Garlic and onions protect you when you cook with oil

Garlic and onions protect you when you cook with oil

If you’ve been reading this newsletter for a while, you know polyunsaturated fatty acids are not safe for human consumption.

Polyunsaturated fatty acids, or PUFAs, are found in all kinds of supposedly healthy oils.

They’re in canola, flaxseed, soybean, safflower, corn oil, and so forth.

And yet many people continue to cook with these dangerous oils.

They continue consuming them in salad dressings and mayonnaise.

In this newsletter, I wanted to show you what you can do if someone in your household is still using these oils.

There is a way to make them safe when you’re cooking with them.

First, you have to understand that cooking with any PUFA type oil makes them more hazardous.

When you cook with them, it produces dangerous compounds called acrolein.

Acrolein is a highly toxic and cancer-causing chemical produced when vegetable oils are heated.

In this study, they tested what happens when vegetable oils get heated.

And they found that the polyunsaturated fatty acids produced significant amounts of acrolein.

There was a good correlation between the level of acrolein and linolenate (18:3n-3) in the vegetable oils.

Vegetable oils consist of many types of unsaturated, monounsaturated, and some saturated fats.

But it is the unsaturated fats, linolenic acid, that produce the acrolein when heated.

If you’re going to cook with oil, it is best to use either pure butter or coconut oil.

Butter and coconut oil are mostly saturated.

There’s only a small amount of unsaturated fat in them.

And they don’t create acrolein when you heat them.

Some people think cooking with olive oil is a good idea, but it’s not.

Olive oil is about 15% unsaturated — which are the fats that produce this acrolein and other toxins when heated.

This is why I would never get those newfangled potato chips cooked in olive oil.

They are not safe.

If you are going to fry, you want to fry in coconut oil if possible.

But again sometimes we do not control the person who is cooking our house.

Here is a very interesting study that shows how to lower levels of toxins when cooking in PUFAs.

This study showed some very important things about eating heated oil.

Keep in mind that when you eat in a restaurant, they reuse the oil that is in their fryers.

So, you are eating oil that has often been heated again and again, the worst kind.

This is one reason why I strongly encourage you to eat at home.

Rats fed with diet containing heated oil for a period of four weeks showed significant elevation  in the serum levels of alanine aminotransferase (ALT) and aspartate aminotransferase (AST).

If you have gotten a blood test recently, you may recognize ALT and AST as liver enzymes.

When you have elevated levels of these in the blood, it means the liver is spilling these enzymes into the blood.

There can be several reasons for it, but the reasons usually are some problems in the liver.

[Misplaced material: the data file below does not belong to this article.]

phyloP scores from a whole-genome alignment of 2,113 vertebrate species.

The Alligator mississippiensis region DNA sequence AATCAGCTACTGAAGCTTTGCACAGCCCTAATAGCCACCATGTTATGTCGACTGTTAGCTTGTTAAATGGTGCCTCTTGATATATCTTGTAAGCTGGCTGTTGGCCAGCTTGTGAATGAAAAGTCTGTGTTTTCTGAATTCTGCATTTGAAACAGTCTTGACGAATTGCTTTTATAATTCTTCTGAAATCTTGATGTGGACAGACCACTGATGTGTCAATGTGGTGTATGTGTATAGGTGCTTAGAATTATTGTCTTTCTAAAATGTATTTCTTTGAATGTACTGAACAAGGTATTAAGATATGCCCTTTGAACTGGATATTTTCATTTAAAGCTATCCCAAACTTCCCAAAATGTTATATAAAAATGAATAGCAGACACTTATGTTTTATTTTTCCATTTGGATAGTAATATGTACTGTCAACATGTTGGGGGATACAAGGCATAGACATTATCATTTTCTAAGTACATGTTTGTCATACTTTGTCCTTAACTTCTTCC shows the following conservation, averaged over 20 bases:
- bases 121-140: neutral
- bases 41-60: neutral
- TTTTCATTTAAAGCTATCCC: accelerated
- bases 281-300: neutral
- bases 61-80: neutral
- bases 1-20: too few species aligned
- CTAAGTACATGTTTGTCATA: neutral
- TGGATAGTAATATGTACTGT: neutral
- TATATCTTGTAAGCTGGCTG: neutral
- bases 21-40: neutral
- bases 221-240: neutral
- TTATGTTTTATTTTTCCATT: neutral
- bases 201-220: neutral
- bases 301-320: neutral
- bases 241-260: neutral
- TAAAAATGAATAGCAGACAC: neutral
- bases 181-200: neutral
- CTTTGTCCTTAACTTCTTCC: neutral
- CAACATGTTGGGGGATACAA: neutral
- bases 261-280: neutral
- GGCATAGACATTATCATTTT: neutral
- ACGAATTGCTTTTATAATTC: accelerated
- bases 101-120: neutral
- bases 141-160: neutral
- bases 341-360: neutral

In this case, the problem is cooking oil.

The rats eating the heated oil developed liver problems, which showed up as elevated liver enzymes in their blood.

The researchers speculate about the reasons for the elevated liver enzymes in the rats:

This might be as a result of cellular damage caused by peroxides and other lipid oxidation products which allowed the enzymes to leak out from the tissues.

The researchers then heated oil in a mixture of a little garlic and a little onion.

Then they fed this onion and garlic with heated oil to a group of rats.

They found that rats eating this combined oil did not have as elevated liver enzymes.

So first, I still recommend coconut oil for cooking.

But if you do need to use a vegetable oil, it’s best to use a little onion and garlic when cooking.

The onion and garlic seem to have a protective effect when you’re heating oil.

But keep in mind that oils still cause some liver and metabolic problems.

It’s really best not to use PUFA oils at all.

But if someone does cook with them in your house, see if they can do so at lower temperatures, and with onions and garlic.



Matt Cook is editor-in-chief of Daily Medical Discoveries. Matt has been a full time health researcher for 26 years. ABC News interviewed Matt on sexual health issues not long ago. Matt is widely quoted on over 1,000,000 websites. He has over 300,000 daily newsletter readers. Daily Medical Discoveries finds hidden, buried or ignored medical studies through the lens of 100 years of proven science. Matt heads up the editorial team of scientists and health researchers. Each discovery is based upon primary studies from peer reviewed science sources following the Daily Medical Discoveries 7 Step Process to ensure accuracy.
Linolenic Acid as the Main Source of Acrolein Formed During Heating of Vegetable Oils 

Protective role of onion and garlic on physicochemical alterations and toxicity of heated soybean oil 


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